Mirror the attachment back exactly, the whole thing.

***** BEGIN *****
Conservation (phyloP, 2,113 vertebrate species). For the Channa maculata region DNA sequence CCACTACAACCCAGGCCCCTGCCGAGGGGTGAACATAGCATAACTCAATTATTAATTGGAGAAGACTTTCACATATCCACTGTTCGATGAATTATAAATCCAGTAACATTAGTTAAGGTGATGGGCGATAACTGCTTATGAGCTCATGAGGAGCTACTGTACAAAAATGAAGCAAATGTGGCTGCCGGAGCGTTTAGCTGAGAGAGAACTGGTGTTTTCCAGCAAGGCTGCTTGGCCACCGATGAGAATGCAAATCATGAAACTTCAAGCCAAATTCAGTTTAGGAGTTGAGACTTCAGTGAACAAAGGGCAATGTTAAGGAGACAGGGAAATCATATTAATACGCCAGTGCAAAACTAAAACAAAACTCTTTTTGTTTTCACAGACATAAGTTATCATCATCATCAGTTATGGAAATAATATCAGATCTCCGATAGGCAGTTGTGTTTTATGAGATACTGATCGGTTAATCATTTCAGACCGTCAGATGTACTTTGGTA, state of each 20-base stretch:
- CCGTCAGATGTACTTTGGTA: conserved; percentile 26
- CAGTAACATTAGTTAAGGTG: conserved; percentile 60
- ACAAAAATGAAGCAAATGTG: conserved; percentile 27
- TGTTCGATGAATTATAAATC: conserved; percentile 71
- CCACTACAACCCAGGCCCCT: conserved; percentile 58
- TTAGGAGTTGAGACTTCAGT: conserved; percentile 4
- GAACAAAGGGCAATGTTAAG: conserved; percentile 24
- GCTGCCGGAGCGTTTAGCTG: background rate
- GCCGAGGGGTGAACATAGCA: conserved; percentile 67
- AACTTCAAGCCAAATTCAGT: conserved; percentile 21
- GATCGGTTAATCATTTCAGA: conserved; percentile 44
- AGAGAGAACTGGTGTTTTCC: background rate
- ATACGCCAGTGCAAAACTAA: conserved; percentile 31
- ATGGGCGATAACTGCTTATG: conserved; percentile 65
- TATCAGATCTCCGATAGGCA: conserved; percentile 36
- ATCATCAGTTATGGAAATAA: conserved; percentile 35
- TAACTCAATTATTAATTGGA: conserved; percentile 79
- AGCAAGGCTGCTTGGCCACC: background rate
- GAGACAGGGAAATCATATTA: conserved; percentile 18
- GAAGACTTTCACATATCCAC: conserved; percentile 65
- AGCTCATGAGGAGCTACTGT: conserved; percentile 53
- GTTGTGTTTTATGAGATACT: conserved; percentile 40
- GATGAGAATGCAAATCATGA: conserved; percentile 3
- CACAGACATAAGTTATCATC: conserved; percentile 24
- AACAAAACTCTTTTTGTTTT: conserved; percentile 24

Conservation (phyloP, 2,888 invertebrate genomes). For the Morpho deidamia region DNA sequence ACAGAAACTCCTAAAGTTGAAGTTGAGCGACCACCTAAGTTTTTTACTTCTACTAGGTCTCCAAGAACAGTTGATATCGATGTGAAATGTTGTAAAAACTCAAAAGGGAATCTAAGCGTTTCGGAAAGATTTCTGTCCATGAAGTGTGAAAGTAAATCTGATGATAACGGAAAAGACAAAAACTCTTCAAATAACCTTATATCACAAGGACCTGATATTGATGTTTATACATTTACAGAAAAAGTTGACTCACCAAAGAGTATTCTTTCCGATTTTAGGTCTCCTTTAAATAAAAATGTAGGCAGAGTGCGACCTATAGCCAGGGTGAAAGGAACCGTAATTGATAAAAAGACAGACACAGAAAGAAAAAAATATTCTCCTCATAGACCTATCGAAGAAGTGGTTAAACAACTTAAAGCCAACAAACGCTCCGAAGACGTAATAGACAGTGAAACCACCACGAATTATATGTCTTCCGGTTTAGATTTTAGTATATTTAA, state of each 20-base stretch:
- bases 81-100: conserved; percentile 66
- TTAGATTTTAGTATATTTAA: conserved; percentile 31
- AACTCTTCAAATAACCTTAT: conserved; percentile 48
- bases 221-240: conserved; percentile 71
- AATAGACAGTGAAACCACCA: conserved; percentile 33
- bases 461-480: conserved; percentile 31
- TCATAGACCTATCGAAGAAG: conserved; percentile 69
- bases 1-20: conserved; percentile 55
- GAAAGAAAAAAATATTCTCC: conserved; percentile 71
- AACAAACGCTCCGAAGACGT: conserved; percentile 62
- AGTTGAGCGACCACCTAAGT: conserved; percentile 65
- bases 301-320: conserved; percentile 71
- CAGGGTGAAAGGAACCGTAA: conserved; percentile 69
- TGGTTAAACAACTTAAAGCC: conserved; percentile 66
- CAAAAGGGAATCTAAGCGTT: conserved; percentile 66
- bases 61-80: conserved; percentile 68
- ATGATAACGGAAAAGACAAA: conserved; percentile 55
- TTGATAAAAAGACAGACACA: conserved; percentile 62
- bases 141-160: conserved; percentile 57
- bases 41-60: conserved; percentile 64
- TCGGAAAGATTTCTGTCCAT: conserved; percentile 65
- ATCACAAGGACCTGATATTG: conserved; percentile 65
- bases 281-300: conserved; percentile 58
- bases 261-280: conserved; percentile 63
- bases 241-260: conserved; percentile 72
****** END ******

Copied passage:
Conservation (phyloP, 2,113 vertebrate species). For the Channa maculata region DNA sequence CCACTACAACCCAGGCCCCTGCCGAGGGGTGAACATAGCATAACTCAATTATTAATTGGAGAAGACTTTCACATATCCACTGTTCGATGAATTATAAATCCAGTAACATTAGTTAAGGTGATGGGCGATAACTGCTTATGAGCTCATGAGGAGCTACTGTACAAAAATGAAGCAAATGTGGCTGCCGGAGCGTTTAGCTGAGAGAGAACTGGTGTTTTCCAGCAAGGCTGCTTGGCCACCGATGAGAATGCAAATCATGAAACTTCAAGCCAAATTCAGTTTAGGAGTTGAGACTTCAGTGAACAAAGGGCAATGTTAAGGAGACAGGGAAATCATATTAATACGCCAGTGCAAAACTAAAACAAAACTCTTTTTGTTTTCACAGACATAAGTTATCATCATCATCAGTTATGGAAATAATATCAGATCTCCGATAGGCAGTTGTGTTTTATGAGATACTGATCGGTTAATCATTTCAGACCGTCAGATGTACTTTGGTA, state of each 20-base stretch:
- CCGTCAGATGTACTTTGGTA: conserved; percentile 26
- CAGTAACATTAGTTAAGGTG: conserved; percentile 60
- ACAAAAATGAAGCAAATGTG: conserved; percentile 27
- TGTTCGATGAATTATAAATC: conserved; percentile 71
- CCACTACAACCCAGGCCCCT: conserved; percentile 58
- TTAGGAGTTGAGACTTCAGT: conserved; percentile 4
- GAACAAAGGGCAATGTTAAG: conserved; percentile 24
- GCTGCCGGAGCGTTTAGCTG: background rate
- GCCGAGGGGTGAACATAGCA: conserved; percentile 67
- AACTTCAAGCCAAATTCAGT: conserved; percentile 21
- GATCGGTTAATCATTTCAGA: conserved; percentile 44
- AGAGAGAACTGGTGTTTTCC: background rate
- ATACGCCAGTGCAAAACTAA: conserved; percentile 31
- ATGGGCGATAACTGCTTATG: conserved; percentile 65
- TATCAGATCTCCGATAGGCA: conserved; percentile 36
- ATCATCAGTTATGGAAATAA: conserved; percentile 35
- TAACTCAATTATTAATTGGA: conserved; percentile 79
- AGCAAGGCTGCTTGGCCACC: background rate
- GAGACAGGGAAATCATATTA: conserved; percentile 18
- GAAGACTTTCACATATCCAC: conserved; percentile 65
- AGCTCATGAGGAGCTACTGT: conserved; percentile 53
- GTTGTGTTTTATGAGATACT: conserved; percentile 40
- GATGAGAATGCAAATCATGA: conserved; percentile 3
- CACAGACATAAGTTATCATC: conserved; percentile 24
- AACAAAACTCTTTTTGTTTT: conserved; percentile 24

Conservation (phyloP, 2,888 invertebrate genomes). For the Morpho deidamia region DNA sequence ACAGAAACTCCTAAAGTTGAAGTTGAGCGACCACCTAAGTTTTTTACTTCTACTAGGTCTCCAAGAACAGTTGATATCGATGTGAAATGTTGTAAAAACTCAAAAGGGAATCTAAGCGTTTCGGAAAGATTTCTGTCCATGAAGTGTGAAAGTAAATCTGATGATAACGGAAAAGACAAAAACTCTTCAAATAACCTTATATCACAAGGACCTGATATTGATGTTTATACATTTACAGAAAAAGTTGACTCACCAAAGAGTATTCTTTCCGATTTTAGGTCTCCTTTAAATAAAAATGTAGGCAGAGTGCGACCTATAGCCAGGGTGAAAGGAACCGTAATTGATAAAAAGACAGACACAGAAAGAAAAAAATATTCTCCTCATAGACCTATCGAAGAAGTGGTTAAACAACTTAAAGCCAACAAACGCTCCGAAGACGTAATAGACAGTGAAACCACCACGAATTATATGTCTTCCGGTTTAGATTTTAGTATATTTAA, state of each 20-base stretch:
- bases 81-100: conserved; percentile 66
- TTAGATTTTAGTATATTTAA: conserved; percentile 31
- AACTCTTCAAATAACCTTAT: conserved; percentile 48
- bases 221-240: conserved; percentile 71
- AATAGACAGTGAAACCACCA: conserved; percentile 33
- bases 461-480: conserved; percentile 31
- TCATAGACCTATCGAAGAAG: conserved; percentile 69
- bases 1-20: conserved; percentile 55
- GAAAGAAAAAAATATTCTCC: conserved; percentile 71
- AACAAACGCTCCGAAGACGT: conserved; percentile 62
- AGTTGAGCGACCACCTAAGT: conserved; percentile 65
- bases 301-320: conserved; percentile 71
- CAGGGTGAAAGGAACCGTAA: conserved; percentile 69
- TGGTTAAACAACTTAAAGCC: conserved; percentile 66
- CAAAAGGGAATCTAAGCGTT: conserved; percentile 66
- bases 61-80: conserved; percentile 68
- ATGATAACGGAAAAGACAAA: conserved; percentile 55
- TTGATAAAAAGACAGACACA: conserved; percentile 62
- bases 141-160: conserved; percentile 57
- bases 41-60: conserved; percentile 64
- TCGGAAAGATTTCTGTCCAT: conserved; percentile 65
- ATCACAAGGACCTGATATTG: conserved; percentile 65
- bases 281-300: conserved; percentile 58
- bases 261-280: conserved; percentile 63
- bases 241-260: conserved; percentile 72